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Over 1000 African children die of water-related diseases yearly – Report

Affecting over 1.1 billion people globally, lack of safe, clean water is gradually metamorphosing from challenge to problem. According to findings, this problem has become prevalent in low and middle-income countries; a great number of them in Africa.

Tap water

The situation of water stress in Africa is alarming and has brought in its wake a myriad of consequences such as increased epidemic outbreaks, drought, food insecurity to name a few. While the global population of people with access to improved drinking water sources witnessed considerable increase over the years, it is estimated that by 2030 over 200 million people in Sub-Saharan Africa alone will inhabit areas with a high level of water stress. Today, this region accounts for about 40% of the water stress globally.

Many have argued that the unavailability of clean water is a root cause of poverty. Throughout the continent, more time has been spent on working on survival without than on labour and productivity. According to UN estimates, about 40 billion hours is spent per year collecting water. Furthermore, lack of access to this invaluable resource has plunged communities into drought and widespread hunger.

Albeit it is quite unfortunate, it is also safe to say that the world has become a nightmare for African women and children surviving without water. The United Nations estimates that women and girls are responsible for about 80% household water collection in areas where there is lack of access to improved clean water sources.

Even worse, poor sanitation is contributing in no small measure to the appalling state of water for this vulnerable population, with a significant proportion of wastewater channeled into the continent’s rivers and lakes. As a result of this and other factors not excluding climate change, over 1,000 children die of water related diseases like cholera and diarrhea on the continent on a yearly basis.

Lasisi, 58, a local drug store owner who resides with his family in Araromi, a rural community in Lagos explained that the water situation for many years has been rather unfavourable owing to a general lack of social amenities particularly with regards to generating clean, potable water.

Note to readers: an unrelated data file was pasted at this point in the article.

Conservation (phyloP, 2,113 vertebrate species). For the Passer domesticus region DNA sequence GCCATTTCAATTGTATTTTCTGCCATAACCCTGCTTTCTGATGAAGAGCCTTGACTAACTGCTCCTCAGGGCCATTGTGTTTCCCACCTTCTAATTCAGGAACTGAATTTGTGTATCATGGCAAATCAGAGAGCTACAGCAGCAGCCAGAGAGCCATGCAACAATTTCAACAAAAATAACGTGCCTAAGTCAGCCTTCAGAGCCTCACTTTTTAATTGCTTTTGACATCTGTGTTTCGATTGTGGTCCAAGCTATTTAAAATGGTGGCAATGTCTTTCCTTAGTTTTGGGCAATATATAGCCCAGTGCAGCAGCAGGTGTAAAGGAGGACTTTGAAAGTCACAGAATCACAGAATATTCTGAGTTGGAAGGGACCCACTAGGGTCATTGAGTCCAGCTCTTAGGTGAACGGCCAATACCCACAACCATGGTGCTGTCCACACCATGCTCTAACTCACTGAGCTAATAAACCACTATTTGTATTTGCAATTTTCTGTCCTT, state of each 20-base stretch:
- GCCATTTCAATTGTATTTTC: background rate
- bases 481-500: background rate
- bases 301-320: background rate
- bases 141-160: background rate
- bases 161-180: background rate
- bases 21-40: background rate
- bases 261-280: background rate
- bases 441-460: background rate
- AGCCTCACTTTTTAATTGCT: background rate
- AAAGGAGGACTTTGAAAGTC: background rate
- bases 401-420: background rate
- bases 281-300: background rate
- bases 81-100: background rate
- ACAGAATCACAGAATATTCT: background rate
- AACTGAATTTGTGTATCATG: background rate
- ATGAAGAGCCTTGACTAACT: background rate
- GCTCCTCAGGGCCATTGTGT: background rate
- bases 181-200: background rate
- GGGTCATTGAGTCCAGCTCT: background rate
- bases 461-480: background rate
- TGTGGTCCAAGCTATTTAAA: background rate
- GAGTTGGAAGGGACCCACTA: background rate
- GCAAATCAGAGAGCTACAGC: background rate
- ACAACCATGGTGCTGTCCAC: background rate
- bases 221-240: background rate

“Water is our major problem here. So far we have had to travel some distance to get water from neighbouring communities, and sometimes we encounter problems due to water shortage in some of those areas. The troubling part is that our community has suffered long enough from water-borne diseases.

At some point I used to receive 5-6 people in a day, particularly between the ages of 11 and 15 requesting medication for diarrhea and cholera. I had been thinking of relocating with my family until we got information that some people are coming to help us out by drilling boreholes, and today we are happy. Indeed water is life”, he asserted.

Lasisi believes that if not for interventions such as those undertaken by ACT Foundation and its partners in his community, many more children will die from water-borne diseases. However, with the installation of boreholes in his community, he can be confident of a safer future for the next generation.

In line with the United Nations sustainable development goals (SDGs), key players within the development sector have set out on a mission to change the story of water on the continent. While SDG 6 calls for sustainable management of water and sanitation, SDG 17 recognizes partnership as critical to achieving any goal.

Building on this platform, a partnership between ACT Foundation, one of Africa’s foremost grant makers, and Hacey Health Initiative has resulted in the provision of access to water in several underserved communities. Through the course of the project, the partners have successfully replicated sustainable clean water projects in over 30 African communities; even as they plan to do more to dramatically improve Africa’s state of water.

More so, the Clean Water Initiative birthed through this partnership takes a step further to build capacity on water and sanitation management in these communities.
Osayi Alile is Chief Executive Officer at ACT Foundation and together with her team of change makers is determined to bring potable water to communities in Africa.

“One may not be wrong to say that water is the greatest gift of nature to us after life itself. We recognize the large deficit in accessibility of clean, safe water particularly in low-income, sometimes marginalized communities.

The long term vision for us is to ensure that water is not reduced to being a scarce commodity, but should instead serve its need for everyone regardless of perceived social differences”, Ms. Alile said.

So much work needs to be done to make access to clean, safe water a reality. Many communities do not only suffer from lack of access to improved water sources, but also have to endure the challenge of sustainability.

“We have come to see how much work is yet to be done to make this a reality, but with our investment in partnerships we know it is not impossible. More so, we are aware that increased investment in water, with a focus on sustainability will help improve the situation significantly. Our grantee, Hacey Health Initiative has been very instrumental to this endeavour, and we have huge faith in the impact we will deliver”, she concluded.

Through grant making and partnership, ACT Foundation has successfully created noteworthy environmental impact. With a pronounced focus on water, sanitation and waste management, the foundation aims to proffer sustainable solutions to improved access to water for Africans.

Established in 2016, Aspire Coronation Trust (ACT) Foundation is a grant making nonprofit committed to addressing challenges associated with social development on the African continent.


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